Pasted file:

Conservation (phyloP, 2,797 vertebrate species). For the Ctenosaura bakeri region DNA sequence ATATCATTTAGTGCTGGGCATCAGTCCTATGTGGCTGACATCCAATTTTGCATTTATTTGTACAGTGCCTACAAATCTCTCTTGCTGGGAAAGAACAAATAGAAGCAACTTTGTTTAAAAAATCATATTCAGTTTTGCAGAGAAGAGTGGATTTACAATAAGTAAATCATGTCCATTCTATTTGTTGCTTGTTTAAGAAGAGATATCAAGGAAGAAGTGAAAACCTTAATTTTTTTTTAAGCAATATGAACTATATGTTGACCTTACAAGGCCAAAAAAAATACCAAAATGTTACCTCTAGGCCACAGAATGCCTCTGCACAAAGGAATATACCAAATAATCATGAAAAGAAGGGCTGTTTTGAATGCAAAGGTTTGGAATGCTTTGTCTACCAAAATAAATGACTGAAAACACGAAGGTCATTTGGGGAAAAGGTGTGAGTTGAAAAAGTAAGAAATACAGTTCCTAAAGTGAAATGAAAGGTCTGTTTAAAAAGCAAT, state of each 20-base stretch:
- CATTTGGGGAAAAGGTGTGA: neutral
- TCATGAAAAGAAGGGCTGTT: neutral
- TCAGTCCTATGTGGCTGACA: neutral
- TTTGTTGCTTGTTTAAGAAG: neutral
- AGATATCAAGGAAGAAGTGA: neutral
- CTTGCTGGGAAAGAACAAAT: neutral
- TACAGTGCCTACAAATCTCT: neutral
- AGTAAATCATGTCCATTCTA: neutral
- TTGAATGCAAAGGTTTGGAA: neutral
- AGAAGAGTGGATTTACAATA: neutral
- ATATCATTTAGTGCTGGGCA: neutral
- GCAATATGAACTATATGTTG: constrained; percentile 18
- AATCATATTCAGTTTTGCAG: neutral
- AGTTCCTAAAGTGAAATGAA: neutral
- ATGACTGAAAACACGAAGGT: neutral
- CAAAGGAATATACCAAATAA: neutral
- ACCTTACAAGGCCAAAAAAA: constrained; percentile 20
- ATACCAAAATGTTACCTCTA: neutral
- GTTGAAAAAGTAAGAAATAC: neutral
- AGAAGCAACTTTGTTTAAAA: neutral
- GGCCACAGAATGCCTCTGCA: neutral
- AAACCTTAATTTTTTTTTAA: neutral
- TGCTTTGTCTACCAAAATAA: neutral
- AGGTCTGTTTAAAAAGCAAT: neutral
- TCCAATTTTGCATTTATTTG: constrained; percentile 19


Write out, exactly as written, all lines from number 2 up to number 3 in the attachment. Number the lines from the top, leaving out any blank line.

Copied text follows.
- CATTTGGGGAAAAGGTGTGA: neutral
- TCATGAAAAGAAGGGCTGTT: neutral